Examples of Highly Effective Use of eLearning Scenario-based Training
Scenario-Based Learning (SBL) is a powerful eLearning strategy that many L&D teams use to create highly engaging and effective learning content. Not only does SBL enable exploring of common work-related situations, but scenarios can also prepare learners for unexpected, rare circumstances that are highly unlikely to occur, yet devastating to the organizations if they do transpire.
Best of all, eLearning scenarios are a low-cost, low-risk approach to equip learners with skills required to deal with real-life problems, through an interactive, immersive and safe environment.
eLearning Scenario Use Cases
So, what are some specific examples where scenarios might be a great way to deliver eLearning course objectives? Well, here are some use cases of the successful application of SBL:
One of the most prolific uses of eLearning scenarios is in the development of new skills, or upgrading of existing ones. A great example of the application of SBL is in the healthcare sector, where medical staff (nurses, doctors, ER technicians) seek to continually stay abreast of the latest developments in their fields or aim to enhance their abilities to deliver better and more effective patient care.
For instance, trainee nurses may learn to accurately diagnose and effectively treat a variety of symptoms. Each patient might exhibit the same symptom, different symptoms, or a combination thereof, yet all might suffer from the same underlying condition. Learners may encounter scenarios that help them diagnose single patients with multiple conditions, or multiple patients with several complications, each requiring detailed root cause exploration for a successful diagnosis.
The use of branching scenarios, corrective feedback, and helpful commentary throughout the scenario helps trainees learn from their mistakes. While years of live internships might serve the same purpose – that of exposing learners to a variety of healthcare situations over time – scenario-based training can effectively shorten that span to a few days or weeks.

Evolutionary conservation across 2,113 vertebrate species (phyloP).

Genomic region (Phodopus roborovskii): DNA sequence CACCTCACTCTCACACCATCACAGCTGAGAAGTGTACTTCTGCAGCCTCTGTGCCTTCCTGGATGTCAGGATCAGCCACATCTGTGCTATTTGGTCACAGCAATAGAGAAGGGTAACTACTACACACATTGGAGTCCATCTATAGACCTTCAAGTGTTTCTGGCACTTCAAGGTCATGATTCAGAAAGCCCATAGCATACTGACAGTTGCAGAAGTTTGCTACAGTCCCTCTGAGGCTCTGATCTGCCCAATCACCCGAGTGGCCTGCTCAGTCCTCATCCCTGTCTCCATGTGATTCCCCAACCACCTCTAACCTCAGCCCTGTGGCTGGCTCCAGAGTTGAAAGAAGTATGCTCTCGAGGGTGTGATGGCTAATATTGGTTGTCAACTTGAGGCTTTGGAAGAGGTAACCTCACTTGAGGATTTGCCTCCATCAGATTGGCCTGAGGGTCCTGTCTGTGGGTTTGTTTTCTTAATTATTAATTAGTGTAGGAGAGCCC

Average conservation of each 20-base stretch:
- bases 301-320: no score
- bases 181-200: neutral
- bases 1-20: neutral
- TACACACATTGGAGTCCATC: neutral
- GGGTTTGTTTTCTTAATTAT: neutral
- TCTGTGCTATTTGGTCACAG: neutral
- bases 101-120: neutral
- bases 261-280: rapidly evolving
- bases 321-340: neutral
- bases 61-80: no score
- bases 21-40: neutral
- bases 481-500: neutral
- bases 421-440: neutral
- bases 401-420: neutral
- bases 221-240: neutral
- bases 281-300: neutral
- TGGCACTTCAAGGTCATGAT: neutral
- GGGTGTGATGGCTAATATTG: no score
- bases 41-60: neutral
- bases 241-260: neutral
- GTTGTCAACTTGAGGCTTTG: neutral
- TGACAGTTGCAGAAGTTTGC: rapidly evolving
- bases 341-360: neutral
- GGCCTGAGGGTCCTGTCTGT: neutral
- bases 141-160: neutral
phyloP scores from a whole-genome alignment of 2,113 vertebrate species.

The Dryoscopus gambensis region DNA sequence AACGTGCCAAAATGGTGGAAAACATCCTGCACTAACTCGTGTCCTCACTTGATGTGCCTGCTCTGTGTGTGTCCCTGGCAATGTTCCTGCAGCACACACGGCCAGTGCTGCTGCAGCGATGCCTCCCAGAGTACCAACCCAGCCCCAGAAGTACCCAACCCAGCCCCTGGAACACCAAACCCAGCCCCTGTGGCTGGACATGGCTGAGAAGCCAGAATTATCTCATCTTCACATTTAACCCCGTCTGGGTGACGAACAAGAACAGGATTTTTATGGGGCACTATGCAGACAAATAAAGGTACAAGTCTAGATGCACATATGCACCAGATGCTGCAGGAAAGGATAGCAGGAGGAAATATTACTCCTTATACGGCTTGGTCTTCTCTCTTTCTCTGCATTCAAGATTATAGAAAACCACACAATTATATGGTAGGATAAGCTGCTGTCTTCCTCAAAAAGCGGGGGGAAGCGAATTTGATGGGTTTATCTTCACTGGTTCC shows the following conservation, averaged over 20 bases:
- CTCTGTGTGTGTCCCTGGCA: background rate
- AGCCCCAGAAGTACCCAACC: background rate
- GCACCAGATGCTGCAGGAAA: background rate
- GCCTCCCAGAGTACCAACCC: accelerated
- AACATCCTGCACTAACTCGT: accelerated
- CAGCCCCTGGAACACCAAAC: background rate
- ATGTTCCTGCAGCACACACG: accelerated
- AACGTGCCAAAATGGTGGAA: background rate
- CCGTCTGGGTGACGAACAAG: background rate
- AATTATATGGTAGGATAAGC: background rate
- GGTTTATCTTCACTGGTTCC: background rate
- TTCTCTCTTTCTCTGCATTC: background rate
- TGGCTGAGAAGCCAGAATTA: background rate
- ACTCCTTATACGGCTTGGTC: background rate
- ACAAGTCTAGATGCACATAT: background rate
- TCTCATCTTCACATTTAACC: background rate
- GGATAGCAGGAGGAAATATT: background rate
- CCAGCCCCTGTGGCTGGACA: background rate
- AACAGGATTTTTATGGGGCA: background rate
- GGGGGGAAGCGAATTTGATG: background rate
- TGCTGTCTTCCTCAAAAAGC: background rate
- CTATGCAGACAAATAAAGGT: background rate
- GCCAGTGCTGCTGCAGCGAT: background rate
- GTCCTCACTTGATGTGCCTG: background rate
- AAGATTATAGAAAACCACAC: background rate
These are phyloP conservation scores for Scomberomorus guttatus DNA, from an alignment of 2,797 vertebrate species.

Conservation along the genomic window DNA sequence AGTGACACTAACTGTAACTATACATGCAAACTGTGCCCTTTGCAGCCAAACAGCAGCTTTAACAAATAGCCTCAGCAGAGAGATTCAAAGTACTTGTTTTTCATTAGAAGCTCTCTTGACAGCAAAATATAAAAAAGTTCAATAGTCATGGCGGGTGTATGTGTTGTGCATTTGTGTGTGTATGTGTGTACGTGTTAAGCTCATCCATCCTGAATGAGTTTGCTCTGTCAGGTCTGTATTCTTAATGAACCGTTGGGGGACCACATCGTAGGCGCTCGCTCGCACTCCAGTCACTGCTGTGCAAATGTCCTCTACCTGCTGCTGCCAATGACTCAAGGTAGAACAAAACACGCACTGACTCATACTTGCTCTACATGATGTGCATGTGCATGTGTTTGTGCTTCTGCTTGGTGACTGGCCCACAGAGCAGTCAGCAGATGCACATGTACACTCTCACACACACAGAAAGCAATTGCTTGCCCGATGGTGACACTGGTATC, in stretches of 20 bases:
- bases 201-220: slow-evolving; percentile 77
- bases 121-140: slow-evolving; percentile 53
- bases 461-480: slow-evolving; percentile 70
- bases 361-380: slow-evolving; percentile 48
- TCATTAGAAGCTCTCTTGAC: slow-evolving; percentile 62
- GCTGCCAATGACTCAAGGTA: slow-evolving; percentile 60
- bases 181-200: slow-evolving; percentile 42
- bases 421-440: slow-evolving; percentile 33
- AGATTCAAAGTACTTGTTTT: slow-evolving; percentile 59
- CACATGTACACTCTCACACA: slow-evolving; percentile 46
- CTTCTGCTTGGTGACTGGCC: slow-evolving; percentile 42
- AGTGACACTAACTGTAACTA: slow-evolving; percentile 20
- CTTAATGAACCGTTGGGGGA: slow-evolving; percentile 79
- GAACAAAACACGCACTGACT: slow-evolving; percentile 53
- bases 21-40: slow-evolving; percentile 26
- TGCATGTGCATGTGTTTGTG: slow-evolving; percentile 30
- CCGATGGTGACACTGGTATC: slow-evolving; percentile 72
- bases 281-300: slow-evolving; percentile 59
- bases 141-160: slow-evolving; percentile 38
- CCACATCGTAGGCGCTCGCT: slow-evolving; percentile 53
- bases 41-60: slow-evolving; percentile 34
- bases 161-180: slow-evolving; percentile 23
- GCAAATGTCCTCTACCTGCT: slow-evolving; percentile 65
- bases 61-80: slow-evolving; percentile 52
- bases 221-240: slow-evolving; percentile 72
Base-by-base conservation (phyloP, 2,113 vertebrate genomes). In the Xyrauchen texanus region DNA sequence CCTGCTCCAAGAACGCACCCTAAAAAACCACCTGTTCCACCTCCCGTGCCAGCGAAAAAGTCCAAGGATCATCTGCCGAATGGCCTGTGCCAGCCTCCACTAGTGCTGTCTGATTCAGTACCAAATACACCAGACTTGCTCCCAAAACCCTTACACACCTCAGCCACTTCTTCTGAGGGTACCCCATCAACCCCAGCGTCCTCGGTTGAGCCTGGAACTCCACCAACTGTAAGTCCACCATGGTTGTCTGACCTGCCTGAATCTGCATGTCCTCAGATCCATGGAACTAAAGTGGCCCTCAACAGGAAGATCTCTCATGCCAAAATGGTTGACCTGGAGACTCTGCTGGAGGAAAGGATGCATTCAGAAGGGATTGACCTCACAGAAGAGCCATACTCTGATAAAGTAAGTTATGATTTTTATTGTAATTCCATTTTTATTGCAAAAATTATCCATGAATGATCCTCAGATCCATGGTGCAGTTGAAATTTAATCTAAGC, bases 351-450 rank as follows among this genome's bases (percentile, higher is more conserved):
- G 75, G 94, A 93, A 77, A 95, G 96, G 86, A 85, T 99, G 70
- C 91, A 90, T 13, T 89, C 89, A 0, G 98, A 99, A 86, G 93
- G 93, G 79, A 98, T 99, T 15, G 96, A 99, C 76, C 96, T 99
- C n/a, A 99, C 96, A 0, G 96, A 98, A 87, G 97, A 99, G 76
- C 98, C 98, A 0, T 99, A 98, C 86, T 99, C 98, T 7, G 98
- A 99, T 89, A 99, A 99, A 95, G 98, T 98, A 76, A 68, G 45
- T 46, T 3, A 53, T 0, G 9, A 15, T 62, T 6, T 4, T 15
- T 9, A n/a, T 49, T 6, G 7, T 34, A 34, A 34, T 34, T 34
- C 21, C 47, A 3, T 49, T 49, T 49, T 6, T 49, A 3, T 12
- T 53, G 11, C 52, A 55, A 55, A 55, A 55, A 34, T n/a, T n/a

The added benefit to SBL in this context is that learners aren’t exposed to potentially dangerous/contagious environments, nor do they expose the hospital/healthcare facility to potentially costly litigation (in the event that a patient dies or is misdiagnosed in a scenario).
Periodically, typically annually, or once every few years, professionals must recertify to maintain good standing with their professional bodies. It is incumbent upon employers, who hire such professionals, that they not use the services of those employees until they re-certify. And that’s where the challenge lays!
- Most re-certification is “routine”, and doesn’t really cover breakthrough materials (in many professions not many changes in a matter of one year). Learners find re-certification boring, and often procrastinate
- Re-certification is not a choice – it is mandatory. And, like most humans, professionals hate doing things that someone enforces upon them
As a result, faced with the prospect of reading 10,000 pages of notes, guidelines, and Info Bulletins (either paper-based or online), and then taking a test, it’s clear why professionals shun traditional re-certification training. eLearning SBL changes that!